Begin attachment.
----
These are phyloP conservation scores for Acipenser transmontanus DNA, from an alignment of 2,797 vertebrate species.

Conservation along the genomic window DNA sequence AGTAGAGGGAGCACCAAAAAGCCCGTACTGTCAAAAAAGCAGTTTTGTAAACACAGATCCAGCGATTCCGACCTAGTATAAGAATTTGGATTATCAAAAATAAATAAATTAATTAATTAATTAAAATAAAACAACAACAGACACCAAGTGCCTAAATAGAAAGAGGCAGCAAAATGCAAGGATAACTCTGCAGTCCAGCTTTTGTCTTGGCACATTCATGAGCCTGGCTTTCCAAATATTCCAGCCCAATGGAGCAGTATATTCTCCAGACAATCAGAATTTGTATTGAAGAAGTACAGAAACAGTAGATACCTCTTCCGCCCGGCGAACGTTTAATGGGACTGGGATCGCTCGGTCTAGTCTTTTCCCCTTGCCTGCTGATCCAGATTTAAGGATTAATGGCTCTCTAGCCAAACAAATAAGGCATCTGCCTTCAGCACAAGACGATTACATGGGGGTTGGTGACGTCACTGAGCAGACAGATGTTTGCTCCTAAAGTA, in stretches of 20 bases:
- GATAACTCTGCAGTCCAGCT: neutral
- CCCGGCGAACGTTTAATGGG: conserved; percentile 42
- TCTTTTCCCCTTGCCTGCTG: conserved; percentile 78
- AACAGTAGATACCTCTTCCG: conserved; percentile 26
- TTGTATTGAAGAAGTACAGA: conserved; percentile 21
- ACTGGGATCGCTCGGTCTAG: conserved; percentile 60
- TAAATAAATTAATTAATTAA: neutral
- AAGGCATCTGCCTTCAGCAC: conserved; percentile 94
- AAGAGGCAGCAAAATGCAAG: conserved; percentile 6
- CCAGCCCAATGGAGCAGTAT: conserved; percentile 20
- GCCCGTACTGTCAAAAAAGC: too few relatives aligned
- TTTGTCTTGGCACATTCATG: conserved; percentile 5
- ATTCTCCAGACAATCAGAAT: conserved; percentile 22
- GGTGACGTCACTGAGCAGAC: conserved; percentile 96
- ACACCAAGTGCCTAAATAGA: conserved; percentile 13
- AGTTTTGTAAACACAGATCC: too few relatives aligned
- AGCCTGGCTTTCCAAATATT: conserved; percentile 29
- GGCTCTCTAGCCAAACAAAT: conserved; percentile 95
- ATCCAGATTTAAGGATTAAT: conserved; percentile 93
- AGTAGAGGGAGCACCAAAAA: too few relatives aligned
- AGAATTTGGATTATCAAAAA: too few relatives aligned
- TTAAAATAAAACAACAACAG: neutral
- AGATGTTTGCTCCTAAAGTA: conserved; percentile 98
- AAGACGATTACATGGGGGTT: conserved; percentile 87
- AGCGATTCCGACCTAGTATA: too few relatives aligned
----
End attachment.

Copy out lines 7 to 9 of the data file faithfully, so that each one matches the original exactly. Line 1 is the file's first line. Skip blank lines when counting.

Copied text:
- TTGTATTGAAGAAGTACAGA: conserved; percentile 21
- ACTGGGATCGCTCGGTCTAG: conserved; percentile 60
- TAAATAAATTAATTAATTAA: neutral